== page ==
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Spc. Michael McRae, right, and Sgt. Eric Nagy, both of the BŸdingen, Germany-based 1st Squadron, 1st Armored Cavalry Regiment, check out the CD selection at the Hanau Army and Air Force Exchange Service post exchange.
Spc. Michael McRae, right, and Sgt. Eric Nagy, both of the BŸdingen, Germany-based 1st Squadron, 1st Armored Cavalry Regiment, check out the CD selection at the Hanau Army and Air Force Exchange Service post exchange. (Michael Abrams / S&S)
Spc. Michael McRae, right, and Sgt. Eric Nagy, both of the BŸdingen, Germany-based 1st Squadron, 1st Armored Cavalry Regiment, check out the CD selection at the Hanau Army and Air Force Exchange Service post exchange.
Spc. Michael McRae, right, and Sgt. Eric Nagy, both of the BŸdingen, Germany-based 1st Squadron, 1st Armored Cavalry Regiment, check out the CD selection at the Hanau Army and Air Force Exchange Service post exchange. (Michael Abrams / S&S)
Spc. Brooke Dehnert of the 55th Personnel Services Battalion, looks at clothes at the Hanau Army and Air Force Exchange Service post exchange.
Spc. Brooke Dehnert of the 55th Personnel Services Battalion, looks at clothes at the Hanau Army and Air Force Exchange Service post exchange. (Michael Abrams / S&S)
Kathy Pleake and children Laura, 11, and Joshua, 9, look at greeting cards at the Hanau Army and Air Force Exchange Service post exchange.
Kathy Pleake and children Laura, 11, and Joshua, 9, look at greeting cards at the Hanau Army and Air Force Exchange Service post exchange. (Michael Abrams / S&S)

Each month when the Army and Air Force Exchange Service releases new prices for gasoline sold at overseas AAFES stations, a jump in prices is almost certain to generate customer complaints.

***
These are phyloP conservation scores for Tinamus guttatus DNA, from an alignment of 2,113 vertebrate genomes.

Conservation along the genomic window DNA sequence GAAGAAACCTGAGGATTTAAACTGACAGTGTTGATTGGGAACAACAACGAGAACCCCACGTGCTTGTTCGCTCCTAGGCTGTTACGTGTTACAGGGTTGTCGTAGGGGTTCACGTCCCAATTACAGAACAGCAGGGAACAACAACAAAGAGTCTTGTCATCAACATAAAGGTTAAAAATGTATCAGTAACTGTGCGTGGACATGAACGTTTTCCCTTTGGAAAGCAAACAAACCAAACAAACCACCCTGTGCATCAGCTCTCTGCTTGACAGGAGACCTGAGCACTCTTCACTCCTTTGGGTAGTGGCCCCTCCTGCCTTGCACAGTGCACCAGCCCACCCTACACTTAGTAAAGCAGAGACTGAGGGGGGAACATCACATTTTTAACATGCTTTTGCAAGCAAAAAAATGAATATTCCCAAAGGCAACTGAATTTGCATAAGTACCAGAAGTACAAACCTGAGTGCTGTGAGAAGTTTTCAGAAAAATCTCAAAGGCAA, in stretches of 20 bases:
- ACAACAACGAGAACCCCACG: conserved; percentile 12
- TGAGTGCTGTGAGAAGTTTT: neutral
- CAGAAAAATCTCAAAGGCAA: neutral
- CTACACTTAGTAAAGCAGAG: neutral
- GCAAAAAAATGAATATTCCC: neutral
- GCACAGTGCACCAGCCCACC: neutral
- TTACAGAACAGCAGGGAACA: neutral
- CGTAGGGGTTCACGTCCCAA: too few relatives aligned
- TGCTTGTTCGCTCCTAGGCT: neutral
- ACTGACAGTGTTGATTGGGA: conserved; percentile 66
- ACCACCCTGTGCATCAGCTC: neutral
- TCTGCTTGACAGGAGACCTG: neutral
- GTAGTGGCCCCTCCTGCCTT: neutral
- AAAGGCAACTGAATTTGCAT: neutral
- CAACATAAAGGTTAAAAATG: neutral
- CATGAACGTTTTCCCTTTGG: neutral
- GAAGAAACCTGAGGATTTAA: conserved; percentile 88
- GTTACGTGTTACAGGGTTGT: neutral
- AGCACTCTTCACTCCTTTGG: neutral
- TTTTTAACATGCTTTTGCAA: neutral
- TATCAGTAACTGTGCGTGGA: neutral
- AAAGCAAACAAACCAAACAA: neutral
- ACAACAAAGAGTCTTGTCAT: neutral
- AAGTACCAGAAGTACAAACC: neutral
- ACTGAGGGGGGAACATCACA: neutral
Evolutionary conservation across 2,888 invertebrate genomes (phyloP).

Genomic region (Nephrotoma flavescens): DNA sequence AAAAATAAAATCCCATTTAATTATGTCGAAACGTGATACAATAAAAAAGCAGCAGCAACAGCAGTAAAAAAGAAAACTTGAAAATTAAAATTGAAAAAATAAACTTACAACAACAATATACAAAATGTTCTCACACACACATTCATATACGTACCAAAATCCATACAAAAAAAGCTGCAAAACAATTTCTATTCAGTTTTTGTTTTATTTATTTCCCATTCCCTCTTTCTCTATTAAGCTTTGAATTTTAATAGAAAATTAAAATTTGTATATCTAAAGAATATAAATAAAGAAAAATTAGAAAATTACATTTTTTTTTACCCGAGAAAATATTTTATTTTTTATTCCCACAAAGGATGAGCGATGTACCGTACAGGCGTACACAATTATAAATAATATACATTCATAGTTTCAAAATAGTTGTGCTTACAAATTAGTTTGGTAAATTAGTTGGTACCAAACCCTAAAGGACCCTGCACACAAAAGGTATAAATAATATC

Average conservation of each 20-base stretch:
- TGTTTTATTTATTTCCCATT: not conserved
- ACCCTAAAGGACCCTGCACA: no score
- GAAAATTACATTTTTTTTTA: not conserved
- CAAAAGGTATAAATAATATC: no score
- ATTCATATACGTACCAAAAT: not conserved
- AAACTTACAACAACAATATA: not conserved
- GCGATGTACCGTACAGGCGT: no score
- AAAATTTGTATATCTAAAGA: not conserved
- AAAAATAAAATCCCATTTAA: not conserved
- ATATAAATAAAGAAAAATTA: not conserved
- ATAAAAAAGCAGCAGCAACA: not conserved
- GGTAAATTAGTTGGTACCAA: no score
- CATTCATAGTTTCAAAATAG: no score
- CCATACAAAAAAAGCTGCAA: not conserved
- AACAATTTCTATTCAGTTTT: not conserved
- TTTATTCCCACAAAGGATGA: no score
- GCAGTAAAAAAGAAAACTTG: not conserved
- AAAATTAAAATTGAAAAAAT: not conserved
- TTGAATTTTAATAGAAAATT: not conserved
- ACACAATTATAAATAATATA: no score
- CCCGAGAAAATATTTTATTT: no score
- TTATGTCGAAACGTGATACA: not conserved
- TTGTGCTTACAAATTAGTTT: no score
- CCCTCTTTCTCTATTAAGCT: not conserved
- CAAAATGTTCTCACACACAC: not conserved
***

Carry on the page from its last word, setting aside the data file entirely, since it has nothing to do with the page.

A quick look at past letters to the editor of Stars and Stripes, for example, finds some customers confused and angry about AAFES’ gas pricing policy.

But inside several AAFES stores at bases in Europe, customers are, by and large, happy with AAFES products and prices, according to dozens of shoppers in Bamberg, Würzburg and Kaiserslautern, Germany, and Aviano, Italy.

If AAFES has any public relations issues to deal with at its stores, customers say, they are the occasionally brusque or incompetent cashier, long lines at the checkout counter and a relatively narrow range in certain clothing sizes.

“Overall, it’s good,” said Kimberly Locke, a family member from Giebelstadt, Germany, who was shopping at the Würzburg post exchange recently. “Service is hit or miss — either really good or really bad.”

Debbi Rodarte, who was standing in the parking lot outside the Base Exchange and BXtra on Vogelweh in Kaiserslautern, said she usually leaves the store satisfied with her purchases.

“I can pretty much find everything I want, and the prices are good,” Rodarte said. “Of course, now I’m looking for something, and they’ve discontinued the item.”

However, she added, the person behind the counter sometimes needs an attitude adjustment.

“I don’t mind the shopping. It’s the customer service,” she said. “When you’re handing someone money, they could at least acknowledge that you’ve spent money at their store. They could speak to you.”

AAFES-Europe spokeswoman Debbie Byerly said AAFES does its best to offer all the items its 11.5 million eligible customers worldwide require every year.